Little Bits of History


Posted in History by patriciahysell on December 22, 2014
Max Wolf

Max Wolf

December 22, 1891: 323 Brucia is discovered. It was the first asteroid to be found by means of astrophotography. It is part of the Main belt (the asteroid belt between Mars and Jupiter. It is about 22.25 ± 1 miles across. It is also a Mars-crosser which means that the orbit of the asteroid crosses the orbit of Mars at some point. The body was discovered by Max Wolf and named in honor of Catherine Wolfe Bruce, a patron of the science of astronomy. She had donated $10,000 for the construction of the telescope used by Wolf to find the asteroid.

Max Wolf was born in Heidelberg, Germany in 1863. His father was a medical doctor and encouraged an interest in the sciences. Wolf made his first astronomical discovery, comet 14P/Wolf, when he was just 21, four years before receiving his PhD from the University of Heidelberg. He went to study in Stockholm for a year and it was the only significant time he spent away from his home town. He returned and was made privat-docent in 1890. He was a popular lecturer and received offers from many other universities but declined them all. In 1902 Wolf was made Chair of Astronomy and Director of a newly built observatory at the University. He held these positions until his death, thirty years later.

On this day, he discovered 323 Brucia, his first asteroid. He went on to discover 247 more. Wolf was an early adopter of astrophotography. This specialized form of taking pictures of objects in the night sky began with a picture of the Moon taken in 1840. It wasn’t until later in the century when technology caught up with the idea, that detailed stellar photographs could be made. With the ability to picture the night sky has come images not only of the Moon, Sun, and local planets and objects within our own solar system, but we also have pictures of objects invisible to the human eye. With long time exposure possible, we have seen dim stars, nebulae, and galaxies.

Within our solar system is a mass of uncollected matter scattered between Mars and Jupiter called the Main belt. About half the mass of the entire asteroid belt is collected into the four largest bodies: Ceres, Vesta, Pallas, and Hygiea. Ceres is the only dwarf planet with a diameter of about 600 miles. The other three have a mean diameter of about 250 miles. The remaining material is scattered so thinly that our unmanned spacecraft have traversed the region without problem. Collisions between larger asteroids do take place and then they form an asteroid family where members have similar orbital characteristics. Today, there are hundreds of thousands of known asteroids and the total number is thought to be in the millions.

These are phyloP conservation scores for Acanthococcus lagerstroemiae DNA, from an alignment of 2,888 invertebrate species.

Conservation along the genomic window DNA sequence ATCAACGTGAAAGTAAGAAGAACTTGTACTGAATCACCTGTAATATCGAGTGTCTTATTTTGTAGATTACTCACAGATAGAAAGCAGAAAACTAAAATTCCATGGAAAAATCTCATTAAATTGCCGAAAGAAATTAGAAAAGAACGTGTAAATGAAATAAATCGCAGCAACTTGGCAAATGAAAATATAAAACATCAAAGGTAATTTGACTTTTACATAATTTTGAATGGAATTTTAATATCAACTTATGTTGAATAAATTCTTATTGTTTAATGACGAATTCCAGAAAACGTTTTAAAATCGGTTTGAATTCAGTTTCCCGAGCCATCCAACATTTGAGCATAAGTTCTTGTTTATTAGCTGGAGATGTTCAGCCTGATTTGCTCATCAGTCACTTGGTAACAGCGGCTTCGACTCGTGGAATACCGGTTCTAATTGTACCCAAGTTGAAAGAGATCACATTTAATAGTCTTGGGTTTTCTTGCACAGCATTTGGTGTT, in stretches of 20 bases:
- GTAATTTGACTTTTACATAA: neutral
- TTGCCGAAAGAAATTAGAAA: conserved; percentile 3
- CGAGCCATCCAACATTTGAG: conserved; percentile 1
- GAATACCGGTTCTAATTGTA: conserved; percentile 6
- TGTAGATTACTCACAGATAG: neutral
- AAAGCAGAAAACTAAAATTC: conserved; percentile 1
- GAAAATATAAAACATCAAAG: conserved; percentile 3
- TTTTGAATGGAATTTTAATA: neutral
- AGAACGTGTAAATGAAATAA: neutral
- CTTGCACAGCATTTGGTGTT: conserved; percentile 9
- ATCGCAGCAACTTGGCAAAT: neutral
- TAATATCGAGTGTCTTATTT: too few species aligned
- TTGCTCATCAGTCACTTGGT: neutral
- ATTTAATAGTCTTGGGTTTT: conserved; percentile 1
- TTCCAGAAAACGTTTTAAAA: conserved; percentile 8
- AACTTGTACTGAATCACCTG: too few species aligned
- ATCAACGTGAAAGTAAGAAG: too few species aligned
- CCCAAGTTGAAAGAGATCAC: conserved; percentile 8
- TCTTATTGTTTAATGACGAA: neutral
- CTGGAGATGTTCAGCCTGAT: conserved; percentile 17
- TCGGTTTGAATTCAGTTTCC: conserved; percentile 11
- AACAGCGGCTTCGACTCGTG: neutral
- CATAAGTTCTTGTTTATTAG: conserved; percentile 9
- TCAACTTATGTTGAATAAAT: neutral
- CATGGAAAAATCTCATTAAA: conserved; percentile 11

Astronomy? Impossible to understand and madness to investigate. – Sophocles

Mortal as I am, I know that I am born for a day, but when I follow the serried multitude of the stars in their circular course, my feet no longer touch the earth; I ascend to Zeus himself to feast me on ambrosia, the food of the gods. – Ptolemy

The universe is then one, infinite, immobile. . . . It is not capable of comprehension and therefore is endless and limitless, and to that extent infintite and indeterminable, and consequently immobile. – Giordano Bruno

The history of astronomy is a history of receding horizons. – Edwin P. Hubble

Also on this day: March to the Sea – In 1864, General Sherman finished his march into Savannah, Georgia.
First PM – In 1885, Ito Hirobumi became the first Prime Minister of Japan.
Fly Ash – In 2008, the TVA’s Kingston Fossil Plant’s dike collapsed.
Under Water – In 1937, The Lincoln Tunnel in NYC was opened.


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